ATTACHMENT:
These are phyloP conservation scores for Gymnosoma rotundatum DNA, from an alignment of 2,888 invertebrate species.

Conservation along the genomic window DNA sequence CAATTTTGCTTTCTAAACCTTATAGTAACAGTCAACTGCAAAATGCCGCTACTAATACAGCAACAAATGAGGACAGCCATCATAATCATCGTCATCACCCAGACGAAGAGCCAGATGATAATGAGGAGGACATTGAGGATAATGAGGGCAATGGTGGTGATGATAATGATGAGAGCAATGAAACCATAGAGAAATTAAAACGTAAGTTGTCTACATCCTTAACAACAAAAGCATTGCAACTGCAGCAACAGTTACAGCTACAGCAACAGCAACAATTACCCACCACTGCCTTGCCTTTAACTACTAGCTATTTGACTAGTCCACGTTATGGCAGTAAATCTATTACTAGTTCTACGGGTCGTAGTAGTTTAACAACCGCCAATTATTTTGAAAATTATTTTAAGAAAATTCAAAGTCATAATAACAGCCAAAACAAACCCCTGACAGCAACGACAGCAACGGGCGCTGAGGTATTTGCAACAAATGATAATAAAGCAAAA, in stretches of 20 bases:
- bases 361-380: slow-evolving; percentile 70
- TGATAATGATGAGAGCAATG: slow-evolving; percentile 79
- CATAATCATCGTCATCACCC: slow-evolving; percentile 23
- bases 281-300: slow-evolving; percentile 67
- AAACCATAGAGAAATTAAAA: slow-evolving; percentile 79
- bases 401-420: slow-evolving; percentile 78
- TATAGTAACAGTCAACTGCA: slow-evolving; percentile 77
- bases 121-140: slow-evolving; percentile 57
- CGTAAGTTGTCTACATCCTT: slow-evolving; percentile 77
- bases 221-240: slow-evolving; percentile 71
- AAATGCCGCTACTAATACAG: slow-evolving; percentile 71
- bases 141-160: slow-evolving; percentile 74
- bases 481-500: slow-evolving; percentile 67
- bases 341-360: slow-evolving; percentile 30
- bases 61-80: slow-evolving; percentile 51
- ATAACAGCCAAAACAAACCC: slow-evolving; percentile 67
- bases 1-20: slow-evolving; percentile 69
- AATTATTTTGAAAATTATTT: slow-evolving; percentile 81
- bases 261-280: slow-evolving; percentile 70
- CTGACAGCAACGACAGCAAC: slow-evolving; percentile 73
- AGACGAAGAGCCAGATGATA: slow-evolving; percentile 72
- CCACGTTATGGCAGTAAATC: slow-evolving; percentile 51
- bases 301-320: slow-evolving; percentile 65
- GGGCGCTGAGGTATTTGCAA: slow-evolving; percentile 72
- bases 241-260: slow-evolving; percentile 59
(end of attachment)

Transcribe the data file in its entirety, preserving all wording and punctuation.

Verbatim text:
These are phyloP conservation scores for Gymnosoma rotundatum DNA, from an alignment of 2,888 invertebrate species.

Conservation along the genomic window DNA sequence CAATTTTGCTTTCTAAACCTTATAGTAACAGTCAACTGCAAAATGCCGCTACTAATACAGCAACAAATGAGGACAGCCATCATAATCATCGTCATCACCCAGACGAAGAGCCAGATGATAATGAGGAGGACATTGAGGATAATGAGGGCAATGGTGGTGATGATAATGATGAGAGCAATGAAACCATAGAGAAATTAAAACGTAAGTTGTCTACATCCTTAACAACAAAAGCATTGCAACTGCAGCAACAGTTACAGCTACAGCAACAGCAACAATTACCCACCACTGCCTTGCCTTTAACTACTAGCTATTTGACTAGTCCACGTTATGGCAGTAAATCTATTACTAGTTCTACGGGTCGTAGTAGTTTAACAACCGCCAATTATTTTGAAAATTATTTTAAGAAAATTCAAAGTCATAATAACAGCCAAAACAAACCCCTGACAGCAACGACAGCAACGGGCGCTGAGGTATTTGCAACAAATGATAATAAAGCAAAA, in stretches of 20 bases:
- bases 361-380: slow-evolving; percentile 70
- TGATAATGATGAGAGCAATG: slow-evolving; percentile 79
- CATAATCATCGTCATCACCC: slow-evolving; percentile 23
- bases 281-300: slow-evolving; percentile 67
- AAACCATAGAGAAATTAAAA: slow-evolving; percentile 79
- bases 401-420: slow-evolving; percentile 78
- TATAGTAACAGTCAACTGCA: slow-evolving; percentile 77
- bases 121-140: slow-evolving; percentile 57
- CGTAAGTTGTCTACATCCTT: slow-evolving; percentile 77
- bases 221-240: slow-evolving; percentile 71
- AAATGCCGCTACTAATACAG: slow-evolving; percentile 71
- bases 141-160: slow-evolving; percentile 74
- bases 481-500: slow-evolving; percentile 67
- bases 341-360: slow-evolving; percentile 30
- bases 61-80: slow-evolving; percentile 51
- ATAACAGCCAAAACAAACCC: slow-evolving; percentile 67
- bases 1-20: slow-evolving; percentile 69
- AATTATTTTGAAAATTATTT: slow-evolving; percentile 81
- bases 261-280: slow-evolving; percentile 70
- CTGACAGCAACGACAGCAAC: slow-evolving; percentile 73
- AGACGAAGAGCCAGATGATA: slow-evolving; percentile 72
- CCACGTTATGGCAGTAAATC: slow-evolving; percentile 51
- bases 301-320: slow-evolving; percentile 65
- GGGCGCTGAGGTATTTGCAA: slow-evolving; percentile 72
- bases 241-260: slow-evolving; percentile 59